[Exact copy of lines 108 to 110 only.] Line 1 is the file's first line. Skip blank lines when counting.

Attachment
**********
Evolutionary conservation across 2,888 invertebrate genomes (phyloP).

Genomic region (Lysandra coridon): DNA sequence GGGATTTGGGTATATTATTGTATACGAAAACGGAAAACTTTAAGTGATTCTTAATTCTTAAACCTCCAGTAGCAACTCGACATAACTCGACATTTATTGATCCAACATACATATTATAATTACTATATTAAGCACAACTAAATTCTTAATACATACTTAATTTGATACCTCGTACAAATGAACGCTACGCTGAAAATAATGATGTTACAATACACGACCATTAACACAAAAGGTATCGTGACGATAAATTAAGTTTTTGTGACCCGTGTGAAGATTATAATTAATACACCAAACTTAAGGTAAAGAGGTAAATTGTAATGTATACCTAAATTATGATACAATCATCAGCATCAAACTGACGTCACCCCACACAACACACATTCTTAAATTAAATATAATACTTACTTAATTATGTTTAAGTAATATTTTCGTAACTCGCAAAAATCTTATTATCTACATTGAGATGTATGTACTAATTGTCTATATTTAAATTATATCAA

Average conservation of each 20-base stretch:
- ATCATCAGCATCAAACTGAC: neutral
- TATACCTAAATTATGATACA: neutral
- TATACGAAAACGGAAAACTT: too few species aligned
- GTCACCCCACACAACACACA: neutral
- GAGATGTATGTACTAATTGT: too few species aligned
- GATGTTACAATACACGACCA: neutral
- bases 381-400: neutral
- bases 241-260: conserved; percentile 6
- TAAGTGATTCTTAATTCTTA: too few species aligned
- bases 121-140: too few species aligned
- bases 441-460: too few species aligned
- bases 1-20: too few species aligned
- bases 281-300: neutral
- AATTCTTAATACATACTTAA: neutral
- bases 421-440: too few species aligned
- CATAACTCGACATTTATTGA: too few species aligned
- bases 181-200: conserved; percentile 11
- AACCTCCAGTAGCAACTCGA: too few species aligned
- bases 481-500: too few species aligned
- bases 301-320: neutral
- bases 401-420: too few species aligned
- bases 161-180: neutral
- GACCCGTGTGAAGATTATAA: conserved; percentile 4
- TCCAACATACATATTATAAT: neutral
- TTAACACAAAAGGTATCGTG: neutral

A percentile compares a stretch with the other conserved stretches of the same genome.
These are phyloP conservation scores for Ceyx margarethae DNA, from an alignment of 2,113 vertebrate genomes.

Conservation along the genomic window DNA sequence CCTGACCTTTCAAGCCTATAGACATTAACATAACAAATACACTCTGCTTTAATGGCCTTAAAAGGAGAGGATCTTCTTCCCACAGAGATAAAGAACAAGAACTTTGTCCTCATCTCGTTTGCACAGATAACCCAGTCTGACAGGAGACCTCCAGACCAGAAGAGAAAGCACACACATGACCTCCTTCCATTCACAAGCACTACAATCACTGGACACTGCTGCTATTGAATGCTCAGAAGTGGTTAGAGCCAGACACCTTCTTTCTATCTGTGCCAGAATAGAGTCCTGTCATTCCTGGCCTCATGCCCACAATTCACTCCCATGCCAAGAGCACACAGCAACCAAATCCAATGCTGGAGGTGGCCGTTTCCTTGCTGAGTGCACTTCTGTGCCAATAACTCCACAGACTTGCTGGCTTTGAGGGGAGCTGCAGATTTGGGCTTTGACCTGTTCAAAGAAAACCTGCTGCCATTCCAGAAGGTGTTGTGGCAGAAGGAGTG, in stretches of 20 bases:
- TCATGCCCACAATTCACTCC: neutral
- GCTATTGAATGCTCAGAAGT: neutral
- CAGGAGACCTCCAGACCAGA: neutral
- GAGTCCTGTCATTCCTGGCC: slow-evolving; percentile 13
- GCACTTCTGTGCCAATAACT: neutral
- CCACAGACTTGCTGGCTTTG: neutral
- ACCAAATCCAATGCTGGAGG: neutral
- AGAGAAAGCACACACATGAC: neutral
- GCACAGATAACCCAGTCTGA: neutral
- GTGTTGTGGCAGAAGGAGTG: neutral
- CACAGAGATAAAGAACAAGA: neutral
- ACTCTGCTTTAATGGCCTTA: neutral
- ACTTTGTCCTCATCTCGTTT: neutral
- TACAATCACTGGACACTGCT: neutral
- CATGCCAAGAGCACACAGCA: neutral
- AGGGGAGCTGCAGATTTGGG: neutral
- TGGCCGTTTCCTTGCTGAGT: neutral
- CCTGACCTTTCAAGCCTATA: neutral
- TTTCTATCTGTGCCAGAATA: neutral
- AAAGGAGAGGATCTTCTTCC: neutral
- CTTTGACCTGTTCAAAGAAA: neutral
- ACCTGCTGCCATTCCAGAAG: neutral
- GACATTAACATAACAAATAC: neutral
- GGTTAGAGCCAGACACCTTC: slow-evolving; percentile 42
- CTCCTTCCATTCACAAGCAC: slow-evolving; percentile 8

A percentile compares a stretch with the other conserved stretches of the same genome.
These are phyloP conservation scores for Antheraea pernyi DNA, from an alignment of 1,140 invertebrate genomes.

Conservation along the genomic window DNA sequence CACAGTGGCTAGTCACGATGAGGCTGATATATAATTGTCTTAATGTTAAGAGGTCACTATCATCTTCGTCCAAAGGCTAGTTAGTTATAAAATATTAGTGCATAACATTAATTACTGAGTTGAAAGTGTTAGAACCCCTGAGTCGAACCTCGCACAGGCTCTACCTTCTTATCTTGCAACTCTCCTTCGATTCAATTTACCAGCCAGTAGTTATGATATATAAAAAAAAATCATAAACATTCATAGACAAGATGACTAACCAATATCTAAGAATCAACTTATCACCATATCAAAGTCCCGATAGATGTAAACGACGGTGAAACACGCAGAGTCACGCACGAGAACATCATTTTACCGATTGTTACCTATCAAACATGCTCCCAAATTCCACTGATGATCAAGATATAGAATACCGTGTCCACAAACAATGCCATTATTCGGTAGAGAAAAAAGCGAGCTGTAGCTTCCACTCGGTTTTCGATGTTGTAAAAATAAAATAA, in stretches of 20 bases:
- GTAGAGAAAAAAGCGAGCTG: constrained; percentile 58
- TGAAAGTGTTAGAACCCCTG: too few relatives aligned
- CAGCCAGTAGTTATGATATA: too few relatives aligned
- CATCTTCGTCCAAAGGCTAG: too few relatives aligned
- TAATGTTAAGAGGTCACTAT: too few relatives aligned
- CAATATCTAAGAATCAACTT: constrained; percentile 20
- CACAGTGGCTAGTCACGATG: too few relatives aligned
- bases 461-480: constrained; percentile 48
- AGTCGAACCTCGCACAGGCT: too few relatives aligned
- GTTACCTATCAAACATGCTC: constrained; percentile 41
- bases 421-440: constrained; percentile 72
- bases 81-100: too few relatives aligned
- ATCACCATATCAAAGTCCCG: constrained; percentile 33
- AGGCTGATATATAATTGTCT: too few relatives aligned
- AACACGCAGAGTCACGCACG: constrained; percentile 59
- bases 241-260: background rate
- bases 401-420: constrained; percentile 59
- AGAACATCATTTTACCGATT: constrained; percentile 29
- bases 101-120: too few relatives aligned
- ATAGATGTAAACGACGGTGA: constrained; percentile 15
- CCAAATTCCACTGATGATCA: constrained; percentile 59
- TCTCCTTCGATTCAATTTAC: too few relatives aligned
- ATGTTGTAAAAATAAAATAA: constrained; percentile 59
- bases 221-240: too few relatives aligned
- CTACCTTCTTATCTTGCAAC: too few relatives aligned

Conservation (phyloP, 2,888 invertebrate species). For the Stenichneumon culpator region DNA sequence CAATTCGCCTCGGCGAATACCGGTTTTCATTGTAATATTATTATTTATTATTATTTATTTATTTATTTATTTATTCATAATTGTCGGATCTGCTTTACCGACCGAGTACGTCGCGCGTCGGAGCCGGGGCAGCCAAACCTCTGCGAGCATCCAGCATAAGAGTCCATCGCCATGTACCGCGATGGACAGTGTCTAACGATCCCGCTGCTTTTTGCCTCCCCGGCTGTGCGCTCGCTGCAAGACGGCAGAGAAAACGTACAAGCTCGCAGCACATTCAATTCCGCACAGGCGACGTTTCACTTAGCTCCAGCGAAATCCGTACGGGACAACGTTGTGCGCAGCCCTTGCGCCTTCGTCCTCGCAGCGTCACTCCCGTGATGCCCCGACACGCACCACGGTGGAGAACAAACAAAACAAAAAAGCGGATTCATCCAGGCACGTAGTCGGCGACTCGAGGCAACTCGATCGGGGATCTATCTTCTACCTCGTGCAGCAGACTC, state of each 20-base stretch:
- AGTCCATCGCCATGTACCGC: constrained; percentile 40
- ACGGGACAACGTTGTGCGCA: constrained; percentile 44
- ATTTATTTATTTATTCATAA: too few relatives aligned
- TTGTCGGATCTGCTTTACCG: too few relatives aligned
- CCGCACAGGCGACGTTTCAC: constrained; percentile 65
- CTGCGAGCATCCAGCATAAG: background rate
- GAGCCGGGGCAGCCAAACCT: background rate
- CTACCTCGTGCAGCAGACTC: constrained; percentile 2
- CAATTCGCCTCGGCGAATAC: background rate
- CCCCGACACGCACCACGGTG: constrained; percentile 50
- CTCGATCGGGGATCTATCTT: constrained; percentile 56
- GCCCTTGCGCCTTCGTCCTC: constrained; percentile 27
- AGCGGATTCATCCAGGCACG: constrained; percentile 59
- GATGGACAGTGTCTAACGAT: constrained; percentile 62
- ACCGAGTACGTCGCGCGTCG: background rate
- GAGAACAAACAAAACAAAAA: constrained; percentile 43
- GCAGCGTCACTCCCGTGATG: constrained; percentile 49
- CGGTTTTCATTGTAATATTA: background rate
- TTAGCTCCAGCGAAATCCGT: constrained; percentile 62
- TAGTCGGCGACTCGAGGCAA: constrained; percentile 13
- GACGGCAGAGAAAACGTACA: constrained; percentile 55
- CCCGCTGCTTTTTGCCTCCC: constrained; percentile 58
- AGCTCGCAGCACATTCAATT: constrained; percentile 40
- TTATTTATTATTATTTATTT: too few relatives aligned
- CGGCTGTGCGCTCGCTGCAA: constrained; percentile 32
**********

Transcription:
- AGCTCGCAGCACATTCAATT: constrained; percentile 40
- TTATTTATTATTATTTATTT: too few relatives aligned
- CGGCTGTGCGCTCGCTGCAA: constrained; percentile 32